How do I gain strategic and financial skills?
There are many strategies that you can adopt for success. One area that female leaders ask me about frequently when I am running women’s leadership development programmes is about whether they should acquire more strategic and financial skills – and how they might go about doing that. Here I share with you a case study about one of my clients and how she chose to gain these career critical skills.
How Tina gained a fast-track by developing her strategic and financial skills
Do you feel that what’s missing in your skill set is to have a better understanding of the strategic and financial aspects at work?
How Tina did it:
In this blog, I share with you a story about my client Tina and how she developed strategic and financial skills.
Tina approached me about two years ago when she was in a middle management position and wanted to be successful. Her story is covered in my up-coming book ‘Authentic You.’
It is important to think big – and have balance
At our first meeting, Tina informed me that she wants to be CEO of the company she worked for within the next five years. I smiled to myself, because at the time she worked in a large multinational – and to go from middle management to CEO in five years was very ambitious and what I might sometimes call a pipe dream.
We had a conversation about her life in general – her broader life. She’d at that point decided that she wasn’t going to have children because if she did, she would want to give equal time to them and to work — if she had children she would want to be a perfect mum and perfect colleague. As this did not seem practical, she’d given up on relationships – having already had one or two bad experiences.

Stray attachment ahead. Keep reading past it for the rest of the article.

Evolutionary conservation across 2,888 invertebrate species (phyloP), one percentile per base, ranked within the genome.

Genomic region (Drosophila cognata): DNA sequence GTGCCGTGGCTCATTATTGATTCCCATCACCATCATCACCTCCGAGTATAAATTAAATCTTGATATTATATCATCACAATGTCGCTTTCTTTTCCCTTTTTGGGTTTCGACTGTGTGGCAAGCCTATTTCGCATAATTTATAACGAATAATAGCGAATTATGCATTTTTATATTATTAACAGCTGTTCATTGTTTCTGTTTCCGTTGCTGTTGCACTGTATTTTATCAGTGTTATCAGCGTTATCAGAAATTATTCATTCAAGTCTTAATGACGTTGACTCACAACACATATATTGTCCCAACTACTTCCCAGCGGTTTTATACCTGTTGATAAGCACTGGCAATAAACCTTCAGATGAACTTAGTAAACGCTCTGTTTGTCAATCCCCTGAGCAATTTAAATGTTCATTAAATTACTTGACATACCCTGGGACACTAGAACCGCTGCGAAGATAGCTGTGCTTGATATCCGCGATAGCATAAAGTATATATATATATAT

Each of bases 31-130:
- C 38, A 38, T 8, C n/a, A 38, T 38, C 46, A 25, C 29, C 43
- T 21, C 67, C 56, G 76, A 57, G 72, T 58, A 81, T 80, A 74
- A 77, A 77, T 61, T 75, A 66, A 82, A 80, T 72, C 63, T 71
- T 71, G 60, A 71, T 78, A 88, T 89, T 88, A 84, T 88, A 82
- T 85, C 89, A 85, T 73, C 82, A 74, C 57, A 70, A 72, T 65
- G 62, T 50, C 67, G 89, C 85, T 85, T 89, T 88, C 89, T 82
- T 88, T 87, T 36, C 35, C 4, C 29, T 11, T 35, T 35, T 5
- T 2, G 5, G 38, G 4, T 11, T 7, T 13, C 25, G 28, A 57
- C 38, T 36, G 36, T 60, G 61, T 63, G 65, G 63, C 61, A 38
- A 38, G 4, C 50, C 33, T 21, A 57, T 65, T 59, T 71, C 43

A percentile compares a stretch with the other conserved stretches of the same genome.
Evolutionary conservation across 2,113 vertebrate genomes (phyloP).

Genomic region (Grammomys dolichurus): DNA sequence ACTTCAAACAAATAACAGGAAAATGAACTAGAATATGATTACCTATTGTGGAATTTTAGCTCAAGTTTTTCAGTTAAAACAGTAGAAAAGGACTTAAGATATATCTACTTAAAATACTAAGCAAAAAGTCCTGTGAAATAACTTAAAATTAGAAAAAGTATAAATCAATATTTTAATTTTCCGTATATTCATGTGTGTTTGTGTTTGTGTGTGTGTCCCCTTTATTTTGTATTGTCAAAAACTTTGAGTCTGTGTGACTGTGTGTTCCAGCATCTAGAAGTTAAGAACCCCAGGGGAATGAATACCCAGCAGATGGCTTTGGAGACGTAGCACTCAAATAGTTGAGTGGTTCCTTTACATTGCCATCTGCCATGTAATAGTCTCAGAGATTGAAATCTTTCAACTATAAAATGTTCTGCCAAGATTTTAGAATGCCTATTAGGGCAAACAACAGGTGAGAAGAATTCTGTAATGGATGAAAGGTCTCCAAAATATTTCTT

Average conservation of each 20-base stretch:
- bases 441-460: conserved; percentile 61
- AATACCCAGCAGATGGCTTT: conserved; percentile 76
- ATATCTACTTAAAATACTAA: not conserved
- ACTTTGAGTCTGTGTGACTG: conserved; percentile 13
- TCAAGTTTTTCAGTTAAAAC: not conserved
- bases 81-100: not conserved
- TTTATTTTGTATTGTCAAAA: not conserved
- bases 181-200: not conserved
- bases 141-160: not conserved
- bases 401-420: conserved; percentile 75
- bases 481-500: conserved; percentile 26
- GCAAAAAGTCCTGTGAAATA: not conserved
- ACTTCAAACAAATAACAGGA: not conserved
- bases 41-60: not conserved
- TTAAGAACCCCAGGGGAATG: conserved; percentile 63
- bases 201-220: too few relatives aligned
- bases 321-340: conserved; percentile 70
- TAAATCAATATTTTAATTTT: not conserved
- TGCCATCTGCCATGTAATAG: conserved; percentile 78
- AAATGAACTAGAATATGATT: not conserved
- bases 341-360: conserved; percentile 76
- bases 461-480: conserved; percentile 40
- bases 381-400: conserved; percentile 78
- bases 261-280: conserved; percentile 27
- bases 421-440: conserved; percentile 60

You might think ‘what has this got to do with executive coaching – and gaining strategic and financial skills?’
I firmly believe that we are a whole person and who we are at work is influenced by who we are at home so hence the conversation.
Tina and I looked in detail at her career so far and what she wanted to achieve going forward. She was working in the legal department and had a very technical legal background with functional expertise. During the first year of working together she created a plan for her future – we looked at what her values were, her passions and her proposition to the organisation. Tina identified that her international skills and her legal skills would be brilliant for any high tech company but that she lacked some commercial skills. She had never worked in a commercial environment so she sought and took on a secondment with a commercial unit of the organisation – a product development marketing unit. This was in addition to her day job, but Tina knew that the investment now would be invaluable in her future.
A creative approach to progression
She did a brilliant job there. In fact she did such a good job that they wanted her to leave her legal job and move into the commercial unit. Tina made the move and achieved a promotion in the process. In this new unit, she developed some in-demand commercial skills. As a result, she is now sought after by many hi-tech companies because she combines commercial, technical, legal and international skills. During this time, she has also honed her ability to bring people from around the world together to look at what’s going to make a product very successful on a global scale.
Side note: as well as getting promoted, Tina also managed to give up her concerns about relationships, found herself a boyfriend and got married! That’s Tina and it’s a joy to work with her.
Why do I share that story with you?
Tina gives us an example of a woman who sponsored herself to become successful. Sometimes we need to invest in ourselves and have the courage to take that leap.
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